Sunday, February 26, 2012

Hygiene and the Assassin, by Amélie Nothomb

At some point—Sade?—Western culture turned away from the beautiful, fixed its gaze on the repulsive, and said: I like this.

Contemporary art, which isn't a movement but various pèices de resistance, mostly negotiates this ongoing obsession with the repulsive. More to the point: a contemporary artist compels us to recognize that the repulsive attracts. Ugliness, he says—the grotesque, the brutal, the sick—mesmerizes.

In Hygiene and the Assassin (if not in her later books) Amélie Nothomb is a contemporary artist par excellence. We travel 167 pages in the presence of execrable human beings. The two characters who dominate the book—an obese Nobel Prize-winning murderer named Prétextat Tach and a young female journalist intent upon exposing his criminal past—are top-shelf sociopaths, by turns tedious and fascinating.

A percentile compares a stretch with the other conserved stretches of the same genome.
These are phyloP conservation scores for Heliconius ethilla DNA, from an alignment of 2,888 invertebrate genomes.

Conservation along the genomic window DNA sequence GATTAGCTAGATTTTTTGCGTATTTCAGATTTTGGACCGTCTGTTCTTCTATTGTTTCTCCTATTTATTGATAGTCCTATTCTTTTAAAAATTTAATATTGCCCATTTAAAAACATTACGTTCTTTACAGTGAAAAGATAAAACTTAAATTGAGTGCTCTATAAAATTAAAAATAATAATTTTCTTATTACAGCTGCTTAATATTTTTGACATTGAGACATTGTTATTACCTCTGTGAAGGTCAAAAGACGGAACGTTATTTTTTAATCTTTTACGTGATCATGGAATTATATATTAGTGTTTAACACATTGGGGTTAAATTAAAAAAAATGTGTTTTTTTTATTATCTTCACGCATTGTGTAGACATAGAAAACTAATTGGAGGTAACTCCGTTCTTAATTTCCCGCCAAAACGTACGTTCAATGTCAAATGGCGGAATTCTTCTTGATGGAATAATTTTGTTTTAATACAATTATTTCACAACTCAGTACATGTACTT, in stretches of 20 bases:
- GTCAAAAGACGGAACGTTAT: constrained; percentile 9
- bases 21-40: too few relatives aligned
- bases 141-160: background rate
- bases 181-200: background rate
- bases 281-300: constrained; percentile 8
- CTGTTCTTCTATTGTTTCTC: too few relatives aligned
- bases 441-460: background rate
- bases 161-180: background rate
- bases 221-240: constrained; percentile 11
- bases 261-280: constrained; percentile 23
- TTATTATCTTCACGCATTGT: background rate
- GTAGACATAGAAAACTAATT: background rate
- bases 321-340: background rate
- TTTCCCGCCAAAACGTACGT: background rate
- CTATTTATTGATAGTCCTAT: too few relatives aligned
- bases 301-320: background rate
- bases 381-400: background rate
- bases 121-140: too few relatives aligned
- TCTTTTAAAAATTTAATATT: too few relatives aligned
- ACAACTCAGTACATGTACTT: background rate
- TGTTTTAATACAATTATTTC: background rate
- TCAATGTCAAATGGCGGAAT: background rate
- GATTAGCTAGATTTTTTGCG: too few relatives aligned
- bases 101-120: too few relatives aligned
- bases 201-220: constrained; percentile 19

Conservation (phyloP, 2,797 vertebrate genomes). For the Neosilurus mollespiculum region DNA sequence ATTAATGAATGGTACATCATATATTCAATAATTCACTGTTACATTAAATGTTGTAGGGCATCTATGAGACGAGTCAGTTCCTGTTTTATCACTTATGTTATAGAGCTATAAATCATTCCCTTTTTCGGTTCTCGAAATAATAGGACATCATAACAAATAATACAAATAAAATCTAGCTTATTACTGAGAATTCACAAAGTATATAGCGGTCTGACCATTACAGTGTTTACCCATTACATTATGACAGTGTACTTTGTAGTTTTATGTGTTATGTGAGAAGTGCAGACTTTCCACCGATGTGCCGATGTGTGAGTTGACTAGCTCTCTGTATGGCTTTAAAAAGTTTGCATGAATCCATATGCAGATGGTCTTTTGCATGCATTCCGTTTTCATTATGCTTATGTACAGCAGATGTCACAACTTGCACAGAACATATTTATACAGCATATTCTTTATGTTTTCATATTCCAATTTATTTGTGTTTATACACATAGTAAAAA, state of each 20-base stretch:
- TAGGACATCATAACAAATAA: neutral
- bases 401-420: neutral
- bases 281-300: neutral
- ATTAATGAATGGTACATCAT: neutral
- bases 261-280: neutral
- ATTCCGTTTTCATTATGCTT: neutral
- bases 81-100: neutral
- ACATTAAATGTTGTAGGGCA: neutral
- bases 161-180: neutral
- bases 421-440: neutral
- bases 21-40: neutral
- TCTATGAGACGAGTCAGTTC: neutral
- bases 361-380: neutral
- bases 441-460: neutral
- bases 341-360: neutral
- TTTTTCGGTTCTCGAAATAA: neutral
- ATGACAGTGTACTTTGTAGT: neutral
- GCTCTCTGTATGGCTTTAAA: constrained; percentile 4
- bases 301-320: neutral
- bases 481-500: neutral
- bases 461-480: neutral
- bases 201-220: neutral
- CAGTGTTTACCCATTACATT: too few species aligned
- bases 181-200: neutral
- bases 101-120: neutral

Not unlike Sade.

For fun, let's imagine that Nina, the female journalist, stands as Nothomb's surrogate, confronting, at the age of 25, the monstrosity that goes by the name "world literature," and telling it: I will destroy you.

One can't help but admire that kind of foolishness.

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